Data erasure

Disk wiping is one of the creepy fun topics. After protecting a servers' data for years, you suddenly get the chance to wipe it forever. 

This is just an extension of keeping it protected though, thats why it's important to make sure nothing falls through the cracks.

A single disk getting out "unwiped" can cause media havoc or legal prosecution for a company. Some places got desparate enough to shred even disks that were still in their original wrap just to make sure no more used disks could get by unnoticed.

How do disks leave your shop:

  1. Theft of computers / robbery (ugly, nasty)
  2. Theft to steal the disk
  3. End-of-life desktops
  4. End-of-life servers
  5. Replacement due to failure
  6. Replacement during upgrade
  7. Lost backups during transportation
  8. Systems forgotten at partner companies
  9. Systems forgotten during office moves
  10. Nobody knows where that thing went

 

Let's first look at a few things to keep in mind, and then at strategies for making the deletion as quick as possible.

Caveats:

  • Make sure the disk sizes are correct, there may be reserved areas that would not be reached
  • Broken disks that can't be wiped need to be erased another way, that means by physical force or magnetism
  • SCSI commands for low level format may not be put through by the device
  • Consider booting another OS that has more options for disk handling
  • Ideally, physical access to the server should be restricted until all disks are wiped
  • Logical access should also be restricted. Audit Logins to the systems-being-erased
  • Storage arrays need their OS media (cache dump, hostnames, zoning info) wiped, too. This may be problematic, due to vendors not supporting this action.
  • Boot disks need to be erased last if you want to erase from running OS
  • Boot CDs are probably not practical in larger setups, unless you make your own
  • Cache should be empty before starting, and no apps running
  • NVRAM caches and logical media (SSD...) may not be 100% erase-able
  • Disks from arrays have different (520) block sectoring since they store extra CRC/ECC info. (hey ZFS fanbois, did you know this was standard since the 90s?) 

    520 byte Ordering and Conversion:

    Such drives can be converted if neccessary, but this needs practice. The procedure can, especially if interrupted, render the disk inaccessible. The data would in that case still be on the platters for people to pick off. If they are very eager to do so.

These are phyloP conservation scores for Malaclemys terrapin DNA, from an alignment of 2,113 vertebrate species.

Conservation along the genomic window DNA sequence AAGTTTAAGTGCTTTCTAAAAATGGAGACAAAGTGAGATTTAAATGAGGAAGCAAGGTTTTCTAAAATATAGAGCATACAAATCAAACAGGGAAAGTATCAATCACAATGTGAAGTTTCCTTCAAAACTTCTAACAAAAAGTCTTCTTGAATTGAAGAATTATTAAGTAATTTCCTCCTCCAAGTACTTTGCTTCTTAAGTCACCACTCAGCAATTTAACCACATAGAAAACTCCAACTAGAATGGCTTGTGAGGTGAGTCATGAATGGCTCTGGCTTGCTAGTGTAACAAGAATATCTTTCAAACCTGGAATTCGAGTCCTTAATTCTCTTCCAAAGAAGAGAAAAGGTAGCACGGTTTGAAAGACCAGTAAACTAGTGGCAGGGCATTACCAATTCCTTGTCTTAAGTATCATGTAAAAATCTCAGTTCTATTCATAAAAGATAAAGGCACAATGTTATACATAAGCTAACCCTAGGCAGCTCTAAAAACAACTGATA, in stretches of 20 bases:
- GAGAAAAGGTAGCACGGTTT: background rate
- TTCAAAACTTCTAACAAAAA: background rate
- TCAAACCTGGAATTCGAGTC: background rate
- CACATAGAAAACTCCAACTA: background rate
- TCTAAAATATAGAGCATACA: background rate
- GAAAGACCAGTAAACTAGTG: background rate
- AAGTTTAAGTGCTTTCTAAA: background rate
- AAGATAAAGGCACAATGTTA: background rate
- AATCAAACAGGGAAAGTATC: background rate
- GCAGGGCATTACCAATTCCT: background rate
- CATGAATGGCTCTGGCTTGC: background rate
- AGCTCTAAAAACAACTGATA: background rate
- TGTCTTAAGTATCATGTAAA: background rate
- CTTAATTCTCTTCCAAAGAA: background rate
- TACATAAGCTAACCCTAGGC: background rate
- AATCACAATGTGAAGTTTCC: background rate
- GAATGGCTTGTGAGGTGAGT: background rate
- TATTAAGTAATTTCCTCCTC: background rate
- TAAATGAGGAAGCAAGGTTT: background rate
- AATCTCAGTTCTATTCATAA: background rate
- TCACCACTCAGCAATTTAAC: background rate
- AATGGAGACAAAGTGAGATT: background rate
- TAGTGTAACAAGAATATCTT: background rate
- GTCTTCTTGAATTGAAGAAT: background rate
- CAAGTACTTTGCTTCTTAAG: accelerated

Strategy:

  • Raid1 is your very helpful friend. If your raid controller / software implementation supports this, make a single Raid1 volume with many copies. Writing to that one device multiplies on the disk level onto all disks, giving you the fastest write rate
  • If that option is not possible, make multiple arrays and seek to cause most write overhead (i.e. a raid6 of 4 disks) and also keep an eye on avoiding bus congestion
  • Find the right commands to query a disk's serial number from the OS, and the corresponding number on the disks sticker. 
  • Have one printable log document per disk that has all of the following info:
    • Source server
    • Slot ID on the server (damn helpful)
    • OS device ID on the server
    • What data used to be on the disk (thats for the log)
    • OS reported device serial number
    • Serial number on the sticker (and who verified it)
    • Confirmation that the wipe completed (not just started)
    • OS reported device serial number after wiping

Only by cross-referencing these you can get a useful audit trail.

If you're interested in a downloadable template document, let me know! (i.e. via the blog at http://deranfangvomende.wordpress.com/ )

 

 

Tools:

DBAN - There is a bootable CD called DBAN which does the basic stuff well and is the first choice for many people.

Diskscrub - nice OSS tool to run from the OS. At least Linux (apt-get) & AIX well supported, different patterns etc. It can write to files, mountpoints or whole disks.

dd - if your requirement is just "wipe it" then a simply overwrite of zeroes might be enough. dd is pretty fast, which is the nicest thing about it.